Volume 94, Issue 90

Tuesday, March 13, 2001


Western sentenced to second in Kingston - Semi-final success, Western sends York packing

A bittersweet finale - UQTR crowned OUA champs

Western sentenced to second in Kingston - Semi-final success, Western sends York packing

By Ryan Dixon
Gazette Staff

In sport, it's important to never look past the business at hand.

With that in mind, the Western men's hockey team headed to Kingston for the Ontario University Athletics Championships, hoping to bring home the Queen's Cup and earn a berth at the national championships.

But before any potential cup hoisting would take place, the Mustangs had the challenge of facing a feisty team from York University Saturday. The scenario was simple – win and they would earn a spot at nationals and likely set up a rematch with the University of Quebec at Trois Riviéres in the OUA final on Sunday, lose and they would earn themselves a quick return trip back to London.

The purple and white came through with flying colours to beat the Yeomen 7-3 in a game that had more tense moments than the score might indicate. Western head coach Clarke Singer, said Western had to be mindful of minimizing their mistakes if they were going to succeed against the Yeomen.

"One of the things we concentrated on is we didn't want to turn the puck over to them. We play a pretty high risk game and so do they, so we wanted to make sure we did a good job of getting the puck in deep and make them come the whole length of the ice to score."

The Western attack was led by a pair of Jeffs. Forward Jeff Martin sniped twice for the Mustangs, while winger Jeff Attard earned the hat trick. Attard said his goal-scoring exploits were a little unexpected considering the state of his health.

"Actually, I wasn't feeling that well, but we just played simple hockey, dumping the puck in, cycling and banging some bodies and I was able to find the net tonight," he said.

York head coach Graham Wise, said Western's ability to get the lead on the Yeomen was a big factor in determining the outcome of the game.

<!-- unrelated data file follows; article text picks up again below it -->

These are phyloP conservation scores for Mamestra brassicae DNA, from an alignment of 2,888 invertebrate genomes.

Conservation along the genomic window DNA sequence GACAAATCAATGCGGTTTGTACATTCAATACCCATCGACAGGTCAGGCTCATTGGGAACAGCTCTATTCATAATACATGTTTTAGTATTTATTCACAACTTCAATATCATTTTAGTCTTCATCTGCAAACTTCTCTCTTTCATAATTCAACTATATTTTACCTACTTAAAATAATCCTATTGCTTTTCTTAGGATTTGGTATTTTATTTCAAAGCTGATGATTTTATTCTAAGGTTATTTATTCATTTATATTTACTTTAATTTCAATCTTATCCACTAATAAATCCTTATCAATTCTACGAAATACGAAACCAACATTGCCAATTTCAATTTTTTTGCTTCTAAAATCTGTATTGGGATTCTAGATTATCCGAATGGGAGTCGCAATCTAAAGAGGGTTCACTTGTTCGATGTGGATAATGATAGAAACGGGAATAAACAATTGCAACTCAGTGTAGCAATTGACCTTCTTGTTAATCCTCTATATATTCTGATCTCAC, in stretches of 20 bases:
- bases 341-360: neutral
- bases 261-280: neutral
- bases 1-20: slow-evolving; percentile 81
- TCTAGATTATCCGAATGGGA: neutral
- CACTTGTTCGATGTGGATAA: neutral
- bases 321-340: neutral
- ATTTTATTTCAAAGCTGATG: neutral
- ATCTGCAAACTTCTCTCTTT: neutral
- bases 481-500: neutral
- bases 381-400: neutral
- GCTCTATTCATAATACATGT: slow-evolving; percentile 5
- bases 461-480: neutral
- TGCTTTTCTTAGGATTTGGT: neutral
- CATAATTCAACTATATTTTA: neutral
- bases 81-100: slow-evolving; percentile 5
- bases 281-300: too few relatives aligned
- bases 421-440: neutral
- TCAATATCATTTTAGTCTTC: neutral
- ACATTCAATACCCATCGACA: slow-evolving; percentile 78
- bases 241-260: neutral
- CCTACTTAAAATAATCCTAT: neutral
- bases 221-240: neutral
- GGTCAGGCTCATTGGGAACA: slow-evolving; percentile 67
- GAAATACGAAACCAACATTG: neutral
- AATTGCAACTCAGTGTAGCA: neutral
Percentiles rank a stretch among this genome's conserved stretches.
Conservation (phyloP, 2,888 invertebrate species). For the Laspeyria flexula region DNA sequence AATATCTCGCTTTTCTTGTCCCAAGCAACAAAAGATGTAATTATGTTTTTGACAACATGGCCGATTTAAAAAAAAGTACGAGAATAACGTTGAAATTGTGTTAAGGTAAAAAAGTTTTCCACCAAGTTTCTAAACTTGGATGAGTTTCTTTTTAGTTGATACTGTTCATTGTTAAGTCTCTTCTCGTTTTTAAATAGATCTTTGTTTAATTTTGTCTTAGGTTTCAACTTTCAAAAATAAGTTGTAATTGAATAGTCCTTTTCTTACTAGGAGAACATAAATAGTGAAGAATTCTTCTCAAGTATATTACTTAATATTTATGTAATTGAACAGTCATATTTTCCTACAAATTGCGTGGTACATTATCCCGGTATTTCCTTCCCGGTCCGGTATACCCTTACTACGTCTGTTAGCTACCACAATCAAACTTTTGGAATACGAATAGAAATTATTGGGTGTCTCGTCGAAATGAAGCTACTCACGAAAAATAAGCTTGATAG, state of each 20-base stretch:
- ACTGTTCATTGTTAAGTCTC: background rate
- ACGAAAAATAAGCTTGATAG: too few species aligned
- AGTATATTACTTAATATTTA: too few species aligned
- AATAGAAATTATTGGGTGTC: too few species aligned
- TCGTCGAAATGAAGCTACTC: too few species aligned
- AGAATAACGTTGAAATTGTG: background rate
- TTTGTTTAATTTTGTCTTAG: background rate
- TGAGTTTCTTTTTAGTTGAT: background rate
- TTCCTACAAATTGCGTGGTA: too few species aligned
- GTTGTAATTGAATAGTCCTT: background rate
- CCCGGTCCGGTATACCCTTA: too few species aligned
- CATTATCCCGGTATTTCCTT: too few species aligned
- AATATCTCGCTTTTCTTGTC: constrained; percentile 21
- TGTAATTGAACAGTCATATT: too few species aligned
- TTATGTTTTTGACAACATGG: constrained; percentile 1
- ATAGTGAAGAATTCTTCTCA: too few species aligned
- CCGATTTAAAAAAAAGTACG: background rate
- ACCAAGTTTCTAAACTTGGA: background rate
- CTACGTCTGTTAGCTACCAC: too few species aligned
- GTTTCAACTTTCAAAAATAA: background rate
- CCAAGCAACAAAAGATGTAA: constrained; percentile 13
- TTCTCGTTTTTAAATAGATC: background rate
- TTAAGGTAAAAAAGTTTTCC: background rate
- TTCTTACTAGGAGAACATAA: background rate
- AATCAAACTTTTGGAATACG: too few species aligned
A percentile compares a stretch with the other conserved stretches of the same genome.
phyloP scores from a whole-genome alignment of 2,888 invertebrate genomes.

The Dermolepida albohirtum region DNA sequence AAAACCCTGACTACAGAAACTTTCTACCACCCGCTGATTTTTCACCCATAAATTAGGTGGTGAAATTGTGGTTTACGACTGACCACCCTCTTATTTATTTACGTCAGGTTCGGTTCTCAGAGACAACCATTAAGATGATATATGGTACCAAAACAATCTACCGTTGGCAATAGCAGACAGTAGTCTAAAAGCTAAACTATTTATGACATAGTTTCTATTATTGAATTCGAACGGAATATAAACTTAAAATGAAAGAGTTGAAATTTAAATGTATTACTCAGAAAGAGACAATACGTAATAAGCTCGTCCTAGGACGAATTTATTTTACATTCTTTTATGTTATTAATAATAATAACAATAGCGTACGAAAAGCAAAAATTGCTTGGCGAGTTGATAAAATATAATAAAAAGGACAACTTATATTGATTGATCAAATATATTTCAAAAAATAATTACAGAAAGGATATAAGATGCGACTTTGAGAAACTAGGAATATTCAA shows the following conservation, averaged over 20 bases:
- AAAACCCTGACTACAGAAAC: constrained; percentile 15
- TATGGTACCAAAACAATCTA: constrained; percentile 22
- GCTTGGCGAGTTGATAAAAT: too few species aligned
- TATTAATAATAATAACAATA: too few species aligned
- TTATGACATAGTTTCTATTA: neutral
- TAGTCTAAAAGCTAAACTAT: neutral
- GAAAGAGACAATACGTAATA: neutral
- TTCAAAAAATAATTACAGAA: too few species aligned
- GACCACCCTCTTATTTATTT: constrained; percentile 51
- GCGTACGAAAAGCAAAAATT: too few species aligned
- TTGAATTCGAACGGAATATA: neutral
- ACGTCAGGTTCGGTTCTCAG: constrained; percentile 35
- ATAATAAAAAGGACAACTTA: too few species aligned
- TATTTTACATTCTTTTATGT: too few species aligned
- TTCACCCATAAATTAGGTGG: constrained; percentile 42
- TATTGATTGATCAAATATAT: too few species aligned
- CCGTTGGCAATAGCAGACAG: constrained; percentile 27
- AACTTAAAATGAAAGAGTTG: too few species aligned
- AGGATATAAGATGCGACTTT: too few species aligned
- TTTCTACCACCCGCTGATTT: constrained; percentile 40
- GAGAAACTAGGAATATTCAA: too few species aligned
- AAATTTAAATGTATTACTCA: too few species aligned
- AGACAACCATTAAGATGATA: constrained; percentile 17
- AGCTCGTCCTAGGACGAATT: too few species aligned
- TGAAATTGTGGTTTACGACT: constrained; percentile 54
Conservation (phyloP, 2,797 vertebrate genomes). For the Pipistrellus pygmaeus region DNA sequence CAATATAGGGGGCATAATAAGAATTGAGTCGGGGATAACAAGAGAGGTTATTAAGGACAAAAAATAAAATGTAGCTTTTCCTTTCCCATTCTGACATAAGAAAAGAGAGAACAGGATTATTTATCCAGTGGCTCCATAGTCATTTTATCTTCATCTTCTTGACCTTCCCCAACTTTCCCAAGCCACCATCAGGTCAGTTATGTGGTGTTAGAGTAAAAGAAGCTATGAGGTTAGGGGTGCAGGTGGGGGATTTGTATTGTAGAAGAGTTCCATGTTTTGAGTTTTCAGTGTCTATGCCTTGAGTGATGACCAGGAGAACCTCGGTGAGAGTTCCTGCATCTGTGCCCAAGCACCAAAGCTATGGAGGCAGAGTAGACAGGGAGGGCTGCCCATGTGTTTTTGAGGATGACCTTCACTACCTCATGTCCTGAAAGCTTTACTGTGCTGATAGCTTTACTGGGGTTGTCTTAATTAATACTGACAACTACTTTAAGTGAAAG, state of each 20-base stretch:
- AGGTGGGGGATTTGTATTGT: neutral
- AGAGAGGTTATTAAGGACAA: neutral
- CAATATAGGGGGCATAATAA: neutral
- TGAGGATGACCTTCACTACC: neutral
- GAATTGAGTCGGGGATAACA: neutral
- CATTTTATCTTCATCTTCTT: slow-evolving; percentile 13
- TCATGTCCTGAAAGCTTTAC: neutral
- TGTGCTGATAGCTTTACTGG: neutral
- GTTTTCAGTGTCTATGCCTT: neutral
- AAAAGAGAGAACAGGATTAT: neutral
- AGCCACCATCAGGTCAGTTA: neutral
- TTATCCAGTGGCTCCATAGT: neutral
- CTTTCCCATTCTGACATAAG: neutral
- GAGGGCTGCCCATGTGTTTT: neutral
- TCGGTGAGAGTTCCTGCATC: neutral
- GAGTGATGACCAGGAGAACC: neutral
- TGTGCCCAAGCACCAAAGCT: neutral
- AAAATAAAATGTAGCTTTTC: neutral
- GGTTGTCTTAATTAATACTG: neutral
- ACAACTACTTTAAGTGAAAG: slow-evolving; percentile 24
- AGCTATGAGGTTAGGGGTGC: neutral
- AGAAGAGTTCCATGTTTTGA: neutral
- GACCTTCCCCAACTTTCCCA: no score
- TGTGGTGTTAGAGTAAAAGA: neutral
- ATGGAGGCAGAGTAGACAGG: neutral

"I thought we battled hard," he said. "I think once they got up 4-2, we had to press and start pinching our defense because we needed goals. With as potent [an offence] as Western [has], they'll jump on loose pucks and that's exactly what they did; they got more scoring opportunities. We were trying to create them but unfortunately, it didn't come our way."

With a berth at the Canadian Intercollegiate Athletics Union secured, the potential to look past the OUA final materialized. Singer said that was definitely not the case for the Mustangs and stated exactly why the Queen's Cup game was so vital.

Brianna Mersey/Gazette

"I think it's very important for three reasons. One is obviously to win the championship, Western has won it one time in how many years – Two? It's for seedings at nationals, if we win that game we are probably seeded second heading into the nationals with the top seed in our pool. The other thing to look at is, you want to go into nationals on a high. That's something we didn't do last year and we want to do this year," Singer said.

Attard also made it clear that the nationals were not first and foremost on the minds of the Mustangs heading into Sunday's game – redemption was.

"We're not even looking at the [CIAUs] right now, we're happy that we're there again, but we've been waiting all year to play UQTR. We felt we didn't play our best game last year," he said.

To Contact The Sports Department:

Copyright © The Gazette 2000